Chandrakant Sampat, considered by many as a doyen in investing in India’s capital markets passed away late Sunday. An inspiration to several of today’s investment gurus, Sampat made his wealth by identifying investment opportunities in the 1950s.
Last June, Forbes India got an opportunity for a rare media interview with him, for a Wealth Wizards special issue. He came across as being not just aware of current investment strategies that today’s experts went with – he was also deeply concerned about the impact of economic expansion on earth’s depleting natural resources and environmental challenges.
“We have become clever, but the wisdom is missing,” was what Sampat said, in a near-two hour long interaction with our team.
Sampat, who was influenced by economist Peter Drucker, entered the Indian markets at a time when all one needed was “a cheque book and a pen.” Back then in the 1950s, the Bombay Stock Exchange, though still an association of brokers, was a functional bourse.
Sampat began betting on companies such as Hindustan Unilever (then Hindustan Lever) and Indian Shaving Products (now Gillette India) in the 1970s, before they became investor favourites.
Value investing guru Parag Parikh, CEO of Parag Parikh Financial Advisory Services (PPFAS) remembers him fondly. “Whatever I am is because of him, he was my inspiration to enter the capital markets.”
“He was the Warren Buffet of India, who followed his advice to be fearful when others are greedy and greedy when others are fearful. Sampat was disciplined, not just about investing but all aspects of life,” Parikh said.
Sampat, an octogenarian, in later years travelled by public transport (despite owning cars) and refused to use a mobile phone. “He spent several evenings at the Hindu Gymkhana and people often sought his investment advice when the markets were bearish,” Parikh recounts.
“If you listened to him, the only thing you would get is wisdom,” Parikh adds.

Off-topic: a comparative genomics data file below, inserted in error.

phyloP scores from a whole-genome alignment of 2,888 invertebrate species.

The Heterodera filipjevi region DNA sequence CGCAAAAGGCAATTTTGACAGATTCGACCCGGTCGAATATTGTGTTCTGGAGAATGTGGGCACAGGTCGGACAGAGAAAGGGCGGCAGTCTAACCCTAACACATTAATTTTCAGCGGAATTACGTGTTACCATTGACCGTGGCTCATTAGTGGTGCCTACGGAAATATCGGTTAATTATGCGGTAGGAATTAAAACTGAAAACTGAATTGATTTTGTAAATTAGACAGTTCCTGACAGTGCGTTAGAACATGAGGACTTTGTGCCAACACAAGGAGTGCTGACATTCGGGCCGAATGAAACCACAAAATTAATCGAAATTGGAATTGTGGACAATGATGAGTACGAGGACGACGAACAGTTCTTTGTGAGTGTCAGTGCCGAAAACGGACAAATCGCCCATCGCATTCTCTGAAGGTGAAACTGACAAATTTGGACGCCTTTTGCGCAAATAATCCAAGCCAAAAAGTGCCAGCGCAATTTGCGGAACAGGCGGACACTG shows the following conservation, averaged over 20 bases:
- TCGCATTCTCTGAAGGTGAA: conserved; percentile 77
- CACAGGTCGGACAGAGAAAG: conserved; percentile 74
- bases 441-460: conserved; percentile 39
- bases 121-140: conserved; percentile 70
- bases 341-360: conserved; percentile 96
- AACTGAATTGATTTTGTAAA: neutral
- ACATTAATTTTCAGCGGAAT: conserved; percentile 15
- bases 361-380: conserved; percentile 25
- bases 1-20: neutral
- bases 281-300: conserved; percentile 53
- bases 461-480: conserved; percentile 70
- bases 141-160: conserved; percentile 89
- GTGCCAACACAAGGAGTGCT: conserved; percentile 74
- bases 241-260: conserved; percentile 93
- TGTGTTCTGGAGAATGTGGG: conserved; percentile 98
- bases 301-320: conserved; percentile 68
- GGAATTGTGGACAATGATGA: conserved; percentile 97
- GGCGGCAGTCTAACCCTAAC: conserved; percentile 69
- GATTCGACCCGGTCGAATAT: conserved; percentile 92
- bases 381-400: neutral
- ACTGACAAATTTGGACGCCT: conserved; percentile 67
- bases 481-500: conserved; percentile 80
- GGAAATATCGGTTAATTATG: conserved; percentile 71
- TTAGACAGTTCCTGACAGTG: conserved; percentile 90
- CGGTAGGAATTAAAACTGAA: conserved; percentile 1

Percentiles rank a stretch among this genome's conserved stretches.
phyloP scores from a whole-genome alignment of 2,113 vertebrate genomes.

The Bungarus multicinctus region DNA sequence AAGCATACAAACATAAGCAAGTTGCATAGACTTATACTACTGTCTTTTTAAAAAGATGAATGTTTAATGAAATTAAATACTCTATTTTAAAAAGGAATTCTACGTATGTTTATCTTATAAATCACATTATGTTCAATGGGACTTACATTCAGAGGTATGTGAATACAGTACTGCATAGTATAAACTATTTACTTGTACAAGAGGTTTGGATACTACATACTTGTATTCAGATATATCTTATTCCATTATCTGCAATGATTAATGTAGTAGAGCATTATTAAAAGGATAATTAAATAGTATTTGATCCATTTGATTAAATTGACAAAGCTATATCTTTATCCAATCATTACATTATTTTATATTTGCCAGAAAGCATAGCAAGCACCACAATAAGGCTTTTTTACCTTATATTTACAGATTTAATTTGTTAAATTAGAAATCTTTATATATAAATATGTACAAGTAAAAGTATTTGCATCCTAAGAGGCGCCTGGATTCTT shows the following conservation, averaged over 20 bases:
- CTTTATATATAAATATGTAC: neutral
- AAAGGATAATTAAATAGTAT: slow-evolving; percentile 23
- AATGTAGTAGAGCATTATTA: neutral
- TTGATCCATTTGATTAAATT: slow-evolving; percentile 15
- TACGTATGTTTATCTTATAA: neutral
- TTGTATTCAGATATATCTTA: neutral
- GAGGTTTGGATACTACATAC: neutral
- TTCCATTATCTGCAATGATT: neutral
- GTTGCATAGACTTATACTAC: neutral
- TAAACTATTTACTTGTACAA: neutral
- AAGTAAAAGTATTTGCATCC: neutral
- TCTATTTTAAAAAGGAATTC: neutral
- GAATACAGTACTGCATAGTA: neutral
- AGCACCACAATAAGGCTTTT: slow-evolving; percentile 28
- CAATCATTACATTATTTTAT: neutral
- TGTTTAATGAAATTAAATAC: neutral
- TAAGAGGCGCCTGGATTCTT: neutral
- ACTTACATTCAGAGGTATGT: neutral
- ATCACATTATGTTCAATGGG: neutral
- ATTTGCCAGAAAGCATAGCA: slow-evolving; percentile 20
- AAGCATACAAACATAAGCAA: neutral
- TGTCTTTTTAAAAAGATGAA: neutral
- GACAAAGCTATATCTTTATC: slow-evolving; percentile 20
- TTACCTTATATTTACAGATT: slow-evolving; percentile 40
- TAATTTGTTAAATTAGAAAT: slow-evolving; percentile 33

Sampat is an autodidact who has spent decades honing the art of evaluating the actions, not the intent, of corporate houses. He had one piece of advice for investors: look for companies with the least capital expenditure, where the return on capital employed should not be less than 25 percent. His discipline to investing, honesty and dry wit will be missed.
Check out our Festive offers upto Rs.1000/- off website prices on subscriptions + Gift card worth Rs 500/- from Eatbetterco.com. Click here to know more.
RIP Mr. Sampat. He was original Warren Buffet of India and followed same principles that Buffet followed after 80s. Investing in best businesses when they were available at sensible prices. He thought and behaved like a business man (or business partner) rather than a stock trader. That is the reason he stayed invested in many stocks for decades and in order to accomplish long term stay he insisted on consumer focused businesses with propitious Free cash Flow, solid return on capital (25% ) and stock holder focused management (unfailingly rising dividends). All Investors will do well by themselves if they emulate his thinking process. People like Sampat were inspiration for many of us individual investors. He showed us that it is possible to achieve success in stock market. And his passion for running (till very old age) was also inspiration for many of us.on Feb 3, 2015
RIP Chandrakant Sampat. He gave me something when I was in my early teens which I have cherished every day of my life: a gift which led me to health, fitness and more. He gave me a book on running, which was the nudge I needed to get started... I remember him as a tall, lean, almost gaunt, athlete who would not talk about his greatest achievement unless prodded to do so: most people would discuss stocks with him and he was happy to go along. He was well known for his expertise in the stock market and the story of how he began on Dalal Street is an interesting one. More interesting is the story of how he started running. Legend has it that he was diagnosed with a heart condition in his youth. Doctors instructed complete bed rest and forbade the use of stairs, which restricted young Chandrakant bhai to his rooms in a building which was sans elevator. Naturally he could not tolerate this beyond a few weeks and one fine day, despite warnings from his doctor and protests from family, he stepped out and resumed living a normal life. Thereafter, much to the disapproval of his doctors, he was going for small jogs which increased in duration and speed till Chandrakant bhai was jogging / running an hour or two every day and four on Sundays. The doctors finally gave up on him and declared him fit. Running remained an important part of his life for many years. He told me that he would keep running till his knees let him. His advice to me, in response to any question about running, was to get plenty of sleep. Sleep well, Chandrakant bhai and thanks again for getting me started.on Feb 3, 2015